Angelus Oaks is an unincorporated community in San Bernardino County, California, United States, and has an estimated population of 535. It is surrounded by the San Bernardino National Forest and located northeast of Redlands on California State Route 38.
Angelus Oaks was initially called Camp Angelus. In 1849 there was a big gold strike in Holcomb Valley near the town of Big Bear. The only way to get supplies in and the gold out was by mule trains. The mule train traveled up the Santa Ana River stopping overnight in Seven Oaks and then took the old switch back trail (still visible on the mountain across from the Angelus Oaks Lodge) up to the gold fields. Eventually, a wagon road was built to replace the mule skinner trail.
In the late 1870's, cattle rustlers, operating out of San Bernardino, would bring their stolen herds up to Angelus Oaks to hide them. Due to the configuration of the opening of the mountain down by the Ranger Station, the opening to the canyon was not visible to posses passing by searching for the stolen herds.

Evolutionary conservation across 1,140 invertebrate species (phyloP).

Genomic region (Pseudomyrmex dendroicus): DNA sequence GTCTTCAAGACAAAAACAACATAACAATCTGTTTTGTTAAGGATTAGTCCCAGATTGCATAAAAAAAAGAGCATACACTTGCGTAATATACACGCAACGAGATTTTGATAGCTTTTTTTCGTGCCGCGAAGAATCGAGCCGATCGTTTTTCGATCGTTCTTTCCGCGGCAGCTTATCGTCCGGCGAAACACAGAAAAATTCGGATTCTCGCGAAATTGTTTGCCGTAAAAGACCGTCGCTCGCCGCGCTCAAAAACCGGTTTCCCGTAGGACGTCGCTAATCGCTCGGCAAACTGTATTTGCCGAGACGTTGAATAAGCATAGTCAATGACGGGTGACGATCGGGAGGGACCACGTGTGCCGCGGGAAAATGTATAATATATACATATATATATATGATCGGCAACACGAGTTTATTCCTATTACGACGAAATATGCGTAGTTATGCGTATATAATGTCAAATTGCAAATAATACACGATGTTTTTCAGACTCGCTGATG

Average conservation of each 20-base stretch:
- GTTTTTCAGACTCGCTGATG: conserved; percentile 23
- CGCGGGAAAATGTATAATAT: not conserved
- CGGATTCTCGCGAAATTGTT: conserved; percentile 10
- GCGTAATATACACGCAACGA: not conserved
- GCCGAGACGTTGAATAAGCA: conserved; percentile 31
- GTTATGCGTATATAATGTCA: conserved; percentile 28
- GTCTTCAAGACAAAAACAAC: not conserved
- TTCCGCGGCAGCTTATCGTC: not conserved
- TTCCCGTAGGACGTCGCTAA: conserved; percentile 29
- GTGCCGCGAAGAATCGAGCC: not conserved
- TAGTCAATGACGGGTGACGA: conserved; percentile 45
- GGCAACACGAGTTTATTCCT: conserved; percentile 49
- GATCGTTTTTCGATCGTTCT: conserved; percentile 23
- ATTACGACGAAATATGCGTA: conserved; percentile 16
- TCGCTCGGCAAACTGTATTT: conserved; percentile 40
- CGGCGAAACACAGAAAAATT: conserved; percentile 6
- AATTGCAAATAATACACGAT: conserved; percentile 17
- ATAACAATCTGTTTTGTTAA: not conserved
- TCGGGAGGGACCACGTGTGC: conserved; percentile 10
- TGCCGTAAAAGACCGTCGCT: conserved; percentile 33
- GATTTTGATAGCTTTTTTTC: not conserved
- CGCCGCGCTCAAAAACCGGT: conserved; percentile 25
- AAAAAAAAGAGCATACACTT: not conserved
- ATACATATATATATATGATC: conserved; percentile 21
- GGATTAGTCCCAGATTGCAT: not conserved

Beginning in the late 1800's and early 1900's, the stagecoach, using the old wagon road, would bring passengers and mail up the old wagon road through Angelus Oaks, on to Seven Oaks and then up the back side of the mountain to Big Bear. The now Angelus Oaks Lodge was first built as a stagecoach stop for changing horses at the top of the climb and for serving up sandwiches to passengers. It also served as a small grocery store for the local community. The original wagon road is the small road that now runs along the front of the Lodge and crosses over to the current chain up turn-out. At the close end of the chain up area is a dirt road that goes down to the original trail by the river that leads to Seven Oaks. It is still passable and gets you to some great fishing spots.